My Diabetes, My Family Centered Experience

About three months, ago I began a blog entry ("Addicted to Your Self-Management?") about a program my wife and I are participating in at the University of Michigan Medical School. It’s called the Family Centered Experience (FCE)—cofounded and directed by my endocrinologist, Dr. Arno Kumagai. I never followed up on that teaser entry because, while writing it, the topic veered off in another direction. Typical. And, after that, I became sidetracked as I typed in entry after entry about my insulin pump.


To ease my guilty conscience, I plan to spend the next few weeks writing about the FCE. This program is a wonderful way for medical students to gain an understanding of illness from the patient’s point of view, something that prior to this kind of program—which is one of only a few programs like this in U.S. medical schools—wasn’t focused upon. Yes, all that science and doctoring stuff is important, but so is bedside manner.

I kind of wish I’d kept track of the number of articles and comments I’ve read both in print and online since my diagnosis that concern doctors and their inability to communicate with patients or to show compassion and understanding about what it’s like to have an illness rather than a disease. Big city or small town, large hospital or small clinic, it doesn’t seem to matter. Patients with diabetes seem to suffer more often than not with doctors and endocrinologists who, while they may be experts about the disease diabetes, know very little about how to deal with the patient living with the illness diabetes.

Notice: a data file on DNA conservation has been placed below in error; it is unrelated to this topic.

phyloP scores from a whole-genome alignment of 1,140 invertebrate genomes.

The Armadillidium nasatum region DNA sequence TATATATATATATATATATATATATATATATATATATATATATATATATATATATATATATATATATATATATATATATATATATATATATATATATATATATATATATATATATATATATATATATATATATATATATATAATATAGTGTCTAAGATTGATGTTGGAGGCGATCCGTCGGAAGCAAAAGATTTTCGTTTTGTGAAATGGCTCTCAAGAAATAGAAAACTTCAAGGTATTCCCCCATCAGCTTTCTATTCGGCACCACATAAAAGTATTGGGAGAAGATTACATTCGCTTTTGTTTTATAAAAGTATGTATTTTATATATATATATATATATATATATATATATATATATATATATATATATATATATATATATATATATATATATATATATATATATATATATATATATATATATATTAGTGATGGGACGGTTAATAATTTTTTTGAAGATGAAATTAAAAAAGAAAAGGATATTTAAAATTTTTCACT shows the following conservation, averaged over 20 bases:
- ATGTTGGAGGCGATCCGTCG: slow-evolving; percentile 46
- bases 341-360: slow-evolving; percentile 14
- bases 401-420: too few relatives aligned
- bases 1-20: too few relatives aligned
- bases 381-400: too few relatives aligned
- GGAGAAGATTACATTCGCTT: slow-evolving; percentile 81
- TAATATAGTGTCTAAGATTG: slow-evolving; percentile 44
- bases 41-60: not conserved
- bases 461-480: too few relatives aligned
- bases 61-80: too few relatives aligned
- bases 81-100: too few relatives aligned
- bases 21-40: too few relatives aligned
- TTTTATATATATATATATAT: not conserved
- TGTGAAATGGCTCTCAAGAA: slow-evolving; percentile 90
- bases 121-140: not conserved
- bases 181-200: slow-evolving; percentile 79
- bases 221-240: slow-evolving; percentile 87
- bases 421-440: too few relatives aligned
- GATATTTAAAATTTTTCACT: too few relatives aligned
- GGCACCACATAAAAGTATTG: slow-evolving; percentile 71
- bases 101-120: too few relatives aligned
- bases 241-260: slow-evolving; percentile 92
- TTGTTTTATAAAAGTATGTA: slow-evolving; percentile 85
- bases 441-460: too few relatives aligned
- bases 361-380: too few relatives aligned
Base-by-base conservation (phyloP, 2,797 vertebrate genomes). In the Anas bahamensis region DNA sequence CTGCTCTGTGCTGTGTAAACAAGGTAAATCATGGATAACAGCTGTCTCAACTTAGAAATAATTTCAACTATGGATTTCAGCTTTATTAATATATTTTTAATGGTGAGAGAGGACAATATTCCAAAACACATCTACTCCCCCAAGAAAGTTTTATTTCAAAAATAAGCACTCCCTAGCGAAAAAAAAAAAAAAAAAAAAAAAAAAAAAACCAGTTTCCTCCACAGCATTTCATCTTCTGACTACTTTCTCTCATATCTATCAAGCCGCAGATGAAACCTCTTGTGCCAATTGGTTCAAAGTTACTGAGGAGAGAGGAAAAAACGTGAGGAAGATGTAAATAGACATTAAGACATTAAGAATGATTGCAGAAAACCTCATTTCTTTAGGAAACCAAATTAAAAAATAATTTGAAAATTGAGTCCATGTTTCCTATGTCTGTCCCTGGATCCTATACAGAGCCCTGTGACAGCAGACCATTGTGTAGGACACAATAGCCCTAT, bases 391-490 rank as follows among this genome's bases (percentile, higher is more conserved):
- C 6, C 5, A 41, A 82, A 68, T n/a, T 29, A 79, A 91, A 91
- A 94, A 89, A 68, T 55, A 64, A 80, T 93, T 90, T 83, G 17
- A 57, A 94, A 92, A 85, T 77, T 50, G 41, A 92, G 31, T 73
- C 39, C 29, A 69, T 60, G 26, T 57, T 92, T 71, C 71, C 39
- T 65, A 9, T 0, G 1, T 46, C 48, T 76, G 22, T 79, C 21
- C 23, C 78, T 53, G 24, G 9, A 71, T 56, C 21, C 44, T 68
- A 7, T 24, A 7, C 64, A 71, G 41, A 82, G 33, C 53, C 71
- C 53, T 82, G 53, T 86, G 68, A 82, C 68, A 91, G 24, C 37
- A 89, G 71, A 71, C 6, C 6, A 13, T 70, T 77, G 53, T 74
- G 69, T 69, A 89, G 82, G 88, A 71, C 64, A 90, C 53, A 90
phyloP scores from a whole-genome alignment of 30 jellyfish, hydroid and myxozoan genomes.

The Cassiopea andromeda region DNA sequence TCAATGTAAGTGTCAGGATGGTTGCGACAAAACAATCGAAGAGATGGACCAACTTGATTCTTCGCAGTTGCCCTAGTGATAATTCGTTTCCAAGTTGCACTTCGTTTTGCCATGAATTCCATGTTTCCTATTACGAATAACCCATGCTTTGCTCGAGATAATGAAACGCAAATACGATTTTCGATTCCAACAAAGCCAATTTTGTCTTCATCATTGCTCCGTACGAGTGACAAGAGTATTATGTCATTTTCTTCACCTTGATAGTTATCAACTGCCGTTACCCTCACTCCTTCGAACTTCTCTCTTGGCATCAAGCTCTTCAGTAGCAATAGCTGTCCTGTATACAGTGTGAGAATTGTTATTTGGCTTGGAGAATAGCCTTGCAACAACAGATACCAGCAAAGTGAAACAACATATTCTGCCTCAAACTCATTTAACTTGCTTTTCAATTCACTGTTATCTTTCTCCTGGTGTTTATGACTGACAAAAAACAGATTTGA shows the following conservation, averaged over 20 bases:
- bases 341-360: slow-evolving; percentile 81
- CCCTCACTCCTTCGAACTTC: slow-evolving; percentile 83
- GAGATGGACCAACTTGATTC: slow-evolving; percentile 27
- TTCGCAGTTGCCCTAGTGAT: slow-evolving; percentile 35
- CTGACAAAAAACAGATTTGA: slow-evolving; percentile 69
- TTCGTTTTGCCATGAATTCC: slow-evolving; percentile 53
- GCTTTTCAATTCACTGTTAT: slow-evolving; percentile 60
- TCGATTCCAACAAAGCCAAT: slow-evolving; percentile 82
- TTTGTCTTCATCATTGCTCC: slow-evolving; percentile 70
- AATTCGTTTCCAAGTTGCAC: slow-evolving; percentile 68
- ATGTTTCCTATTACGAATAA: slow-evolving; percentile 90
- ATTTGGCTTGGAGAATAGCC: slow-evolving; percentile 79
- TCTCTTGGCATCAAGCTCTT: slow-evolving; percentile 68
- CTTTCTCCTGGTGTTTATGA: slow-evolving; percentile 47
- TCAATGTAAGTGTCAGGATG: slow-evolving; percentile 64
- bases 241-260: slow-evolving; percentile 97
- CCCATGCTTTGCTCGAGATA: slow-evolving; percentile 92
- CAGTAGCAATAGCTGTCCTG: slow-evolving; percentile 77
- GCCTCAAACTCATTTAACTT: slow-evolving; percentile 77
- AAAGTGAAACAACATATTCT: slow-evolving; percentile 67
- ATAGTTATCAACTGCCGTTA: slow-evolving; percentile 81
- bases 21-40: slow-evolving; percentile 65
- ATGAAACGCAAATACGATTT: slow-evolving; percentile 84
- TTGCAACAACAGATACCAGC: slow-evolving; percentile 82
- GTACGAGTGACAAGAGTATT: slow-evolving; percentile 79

Here’s just a snippet of the program description for volunteers (what my wife and I are called, by the way) on the FCE website:

As a volunteer, you will be asked to open your life to the students. You and your family will be an important resource for students to understand how health changes, chronic conditions and diseases affect patients and those close to them. Students will explore important connections between health care and issues such as culture, health beliefs, age, gender and support systems, as well as how patients and their doctors communicate with each other.

In early September, I attended a reception at the hospital to kick off the FCE and met Andrew and Megan, first-year med students who’d been assigned me as their volunteer. A few weeks after the reception, they visited our home on a Wednesday evening for dinner and conversation. Kathryn and I ordered pizza and the four of us sat at the dining room table for over two hours talking about what happened the day of and in the weeks following my diagnosis with Type 1 diabetes only six months earlier. This week, Kathryn and I are meeting Andrew and Megan for dinner and to talk about our experiences communicating with doctors. Then, in mid-December, both Andrew and Megan will accompany me on a visit to my endocrinologist—who also happens to be one of their professors for this program!

You’ll have to forgive me for not going too much into detail about my own experience with the FCE in this week’s post. I’ll write more in the weeks to come. If you have any questions or comments about this program or what it might be like for us to invite two strangers into our home to talk candidly about disease and illness, let me know and I’ll try to incorporate answers into my posts.

Here’s an article about the Family Centered Experience program, if you’d like to read more: “Into the Home, Into the Heart.”

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  • Michelle Mackin

    Are you living with diabetes? Living with such a disability is not quite what the medical professionals will tell you. When you have personally experienced the fluctuations and effects of diabetes you will notice that they don’t always line up with what the medical “experts” tell you. The medical professional’s textbook knowledge has no real conception of what it is really like. Don’t get me wrong, I have much respect for their knowledge, but, it is often only textbook knowledge and not a personal knowledge of what it is to live with such a disease.